The Soviet Union had its roots in the Russian Revolution of 1917, which deposed the imperial autocracy. The Bolsheviks, led by Vladimir Lenin, then overthrew the Provisional Government. The Russian Socialist Federative Soviet Republic was established, and the Russian Civil War began. The Red Army entered several territories of the former Russian Empire and helped local communists seize power. In 1922, the Bolsheviks were victorious, forming the Soviet Union with the unification of the Russian, Transcaucasian, Ukrainian, and Byelorussian republics. Following Lenin's death in 1924, a troika collective leadership and a brief power struggle, Joseph Stalin came to power in the mid-1920s. Stalin committed the state ideology to Marxism–Leninism and initiated a centrally planned economy. As a result, the country underwent a period of rapid industrialisation and collectivisation which laid the basis for its later war effort and dominance after World War II. In the wake of the spread of fascism through Europe, Stalin repressed both Communist Party members and elements of the population by creating an atmosphere of political paranoia and establishing a system of correctional labour camps.
In the beginning of World War II, the Soviet Union signed a non-aggression pact with Nazi Germany, initially avoiding confrontation, but the treaty was disregarded in 1941 when the Nazis invaded, opening the largest and bloodiest theatre of combat in history. Soviet war casualties accounted for the highest proportion of the conflict, in the cost to acquire the upper hand over Axis forces at intense battles such as Stalingrad, eventually driving through Eastern Europe and capturing Berlin in 1945, inflicting the vast majority of German losses. Soviet occupied territory conquered from Axis forces in Central and Eastern Europe became satellite states of the Eastern Bloc. Ideological and political differences with Western Bloc counterparts directed by the United States led to the forming of economic and military pacts, culminating in the prolonged Cold War.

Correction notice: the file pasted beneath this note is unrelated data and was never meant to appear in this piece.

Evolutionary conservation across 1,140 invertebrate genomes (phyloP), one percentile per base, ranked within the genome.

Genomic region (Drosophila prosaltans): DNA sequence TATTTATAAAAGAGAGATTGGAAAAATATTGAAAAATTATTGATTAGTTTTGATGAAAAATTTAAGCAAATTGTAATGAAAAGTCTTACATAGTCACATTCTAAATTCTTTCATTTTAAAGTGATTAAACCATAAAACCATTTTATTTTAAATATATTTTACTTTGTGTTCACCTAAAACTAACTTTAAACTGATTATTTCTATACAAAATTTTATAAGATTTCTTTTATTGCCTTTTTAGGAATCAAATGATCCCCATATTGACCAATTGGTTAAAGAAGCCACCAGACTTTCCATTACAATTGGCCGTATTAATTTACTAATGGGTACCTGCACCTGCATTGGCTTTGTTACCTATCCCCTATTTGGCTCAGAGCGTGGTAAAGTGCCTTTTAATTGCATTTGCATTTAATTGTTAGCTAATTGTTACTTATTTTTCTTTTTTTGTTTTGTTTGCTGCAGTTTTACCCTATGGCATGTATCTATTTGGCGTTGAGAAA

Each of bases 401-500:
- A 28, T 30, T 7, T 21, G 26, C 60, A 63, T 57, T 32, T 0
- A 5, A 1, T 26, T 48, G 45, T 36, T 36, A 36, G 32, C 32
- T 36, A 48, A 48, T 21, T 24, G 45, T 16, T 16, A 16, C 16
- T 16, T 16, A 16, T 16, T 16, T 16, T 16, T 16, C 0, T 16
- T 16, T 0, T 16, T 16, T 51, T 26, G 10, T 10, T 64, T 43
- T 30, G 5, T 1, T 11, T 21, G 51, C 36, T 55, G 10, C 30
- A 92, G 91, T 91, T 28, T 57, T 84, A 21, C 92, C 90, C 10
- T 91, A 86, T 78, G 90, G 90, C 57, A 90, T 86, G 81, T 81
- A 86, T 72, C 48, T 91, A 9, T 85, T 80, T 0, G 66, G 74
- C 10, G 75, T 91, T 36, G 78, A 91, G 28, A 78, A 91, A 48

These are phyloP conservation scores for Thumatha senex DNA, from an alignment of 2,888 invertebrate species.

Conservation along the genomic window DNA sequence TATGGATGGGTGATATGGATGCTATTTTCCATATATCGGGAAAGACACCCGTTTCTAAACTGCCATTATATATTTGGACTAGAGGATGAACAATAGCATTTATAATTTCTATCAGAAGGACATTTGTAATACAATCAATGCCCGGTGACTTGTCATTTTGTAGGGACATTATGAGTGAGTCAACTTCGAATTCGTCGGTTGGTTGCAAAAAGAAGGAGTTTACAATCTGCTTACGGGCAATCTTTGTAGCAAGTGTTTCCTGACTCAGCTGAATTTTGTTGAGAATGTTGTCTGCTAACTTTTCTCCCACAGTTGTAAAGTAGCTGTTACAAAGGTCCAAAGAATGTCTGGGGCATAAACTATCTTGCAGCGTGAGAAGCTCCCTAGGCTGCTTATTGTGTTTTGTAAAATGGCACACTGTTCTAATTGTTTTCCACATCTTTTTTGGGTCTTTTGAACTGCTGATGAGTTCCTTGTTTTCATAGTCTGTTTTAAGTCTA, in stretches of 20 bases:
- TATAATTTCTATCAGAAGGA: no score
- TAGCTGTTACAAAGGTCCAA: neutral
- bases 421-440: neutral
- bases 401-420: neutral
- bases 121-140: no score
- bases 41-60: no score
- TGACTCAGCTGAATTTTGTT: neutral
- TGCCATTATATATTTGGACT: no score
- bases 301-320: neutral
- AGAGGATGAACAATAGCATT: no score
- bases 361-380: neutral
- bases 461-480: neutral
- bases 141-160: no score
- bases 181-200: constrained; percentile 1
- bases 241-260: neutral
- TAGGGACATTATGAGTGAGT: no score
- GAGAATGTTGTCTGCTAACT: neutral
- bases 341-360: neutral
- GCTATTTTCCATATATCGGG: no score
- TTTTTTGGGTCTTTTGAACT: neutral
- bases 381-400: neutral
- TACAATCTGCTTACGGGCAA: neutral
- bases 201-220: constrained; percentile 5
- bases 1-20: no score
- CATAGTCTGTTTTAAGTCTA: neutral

A de-Stalinization period followed Stalin's death, reducing the harshest aspects of society. The Soviet Union then went on to initiate significant technological achievements of the 20th century, including launching the first ever satellite and world's first human spaceflight, which led it into the Space Race. The 1962 Cuban Missile Crisis marked a period of extreme tension between the two superpowers, considered the closest to a mutual nuclear confrontation. In the 1970s, a relaxation of relations followed, but tensions resumed with the Soviet invasion of Afghanistan in 1979. The occupation drained economic resources and dragged on without achieving meaningful political results.
In the late 1980s the last Soviet leader, Mikhail Gorbachev, sought to reform the Union and move it in the direction of Nordic-style social democracy, introducing the policies of glasnost and perestroika in an attempt to end the period of economic stagnation and democratize the government. However, this led to the rise of strong nationalist and separatist movements. Central authorities initiated a referendum, boycotted by the Baltic republics and Georgia, which resulted in the majority of participating citizens voting in favour of preserving the Union as a renewed federation. In August 1991, a coup d'état was attempted by hardliners against Gorbachev, with the intention of reversing his policies. The coup failed, with Russian President Boris Yeltsin playing a high-profile role in facing down the coup, resulting in the banning of the Communist Party. On 25 December 1991, Gorbachev resigned and the remaining twelve constituent republics emerged from the dissolution of the Soviet Union as independent post-Soviet states. The Russian Federation (formerly the Russian SFSR) assumed the Soviet Union's rights and obligations and is recognised as its continued legal personality.